EcoHelmet, après le vélo en carton, le casque en carton ⋆
EcoHelmet, the paper one

A recent product called Newton-Rider put foldable helmets back in the spotlight. The Danish company designed a thin, semi-soft, and foldable helmet using non-newtonian materials. It also has a built-in RFID chip that enables identification. Through a first-of-its-kind partnership with Voi, shared e-scooter riders now have access to rewards for wearing this helmet when scanning the chip before starting a ride.

Shared Helmets

The first versions of shared helmets appeared in states or countries where the mandatory helmet laws were a major barrier to the development of bike-share services. In Vancouver, Canada, for example, the operator had to offer systematic access to a helmet with the bike, and used a classic bowl helmet, secured thanks to Smoove’s cable lock (which is integrated into the handlebar). But, of course, there is no control of the presence of the helmet at the end of each ride.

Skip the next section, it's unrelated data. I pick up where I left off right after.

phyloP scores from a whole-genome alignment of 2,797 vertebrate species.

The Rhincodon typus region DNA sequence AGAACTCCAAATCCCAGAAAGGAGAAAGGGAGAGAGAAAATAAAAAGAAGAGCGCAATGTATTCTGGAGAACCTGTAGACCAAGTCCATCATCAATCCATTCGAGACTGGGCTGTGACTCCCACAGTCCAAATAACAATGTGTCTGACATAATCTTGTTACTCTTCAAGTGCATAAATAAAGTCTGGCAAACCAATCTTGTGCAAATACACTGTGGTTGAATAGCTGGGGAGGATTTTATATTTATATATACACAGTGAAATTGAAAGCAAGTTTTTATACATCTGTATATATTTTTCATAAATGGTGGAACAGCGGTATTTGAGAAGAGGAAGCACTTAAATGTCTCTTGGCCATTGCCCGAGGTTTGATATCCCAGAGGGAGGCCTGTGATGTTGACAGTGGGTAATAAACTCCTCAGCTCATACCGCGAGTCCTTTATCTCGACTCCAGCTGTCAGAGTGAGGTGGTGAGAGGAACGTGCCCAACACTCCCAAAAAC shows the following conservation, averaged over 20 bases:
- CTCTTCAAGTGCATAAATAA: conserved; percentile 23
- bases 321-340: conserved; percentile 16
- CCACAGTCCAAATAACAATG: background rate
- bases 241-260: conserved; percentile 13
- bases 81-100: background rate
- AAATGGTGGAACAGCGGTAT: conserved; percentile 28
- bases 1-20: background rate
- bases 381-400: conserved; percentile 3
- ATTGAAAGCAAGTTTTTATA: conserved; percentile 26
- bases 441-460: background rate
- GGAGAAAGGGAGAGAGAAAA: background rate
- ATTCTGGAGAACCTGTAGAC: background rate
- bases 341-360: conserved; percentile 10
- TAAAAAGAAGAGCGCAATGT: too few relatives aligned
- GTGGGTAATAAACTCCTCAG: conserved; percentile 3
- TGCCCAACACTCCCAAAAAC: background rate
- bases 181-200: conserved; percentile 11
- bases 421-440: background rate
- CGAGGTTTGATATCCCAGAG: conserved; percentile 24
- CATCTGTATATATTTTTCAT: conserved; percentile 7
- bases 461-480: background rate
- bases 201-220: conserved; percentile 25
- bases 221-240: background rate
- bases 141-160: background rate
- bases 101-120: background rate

City gives Mobi bike-share program deferral on payments - Transportation |  Business in Vancouver

Some scooter operators did not bother with the helmet volume and worked on its integration. Vancouver’s basic solution may have been an inspiration to Neuron who developed its own helmet securisation solution…Wheels unveiled its sitting-scooter with an integrated helmet in December 2019. Axel Lindner, GM for EMEA confirms that if “it has only been trialed in some cities [since then], we are launching at large scale (20% of the fleet) in Seattle today, Nov 16th, and we are continuing to work on scaling it to 100% of our fleet as soon as possible”. Wind Mobility unveiled a similar solution using a sliding tray to secure the helmet on its e-scooters’ direction tube, which equips the 100 e-scooters available in Bordeaux since September 2020.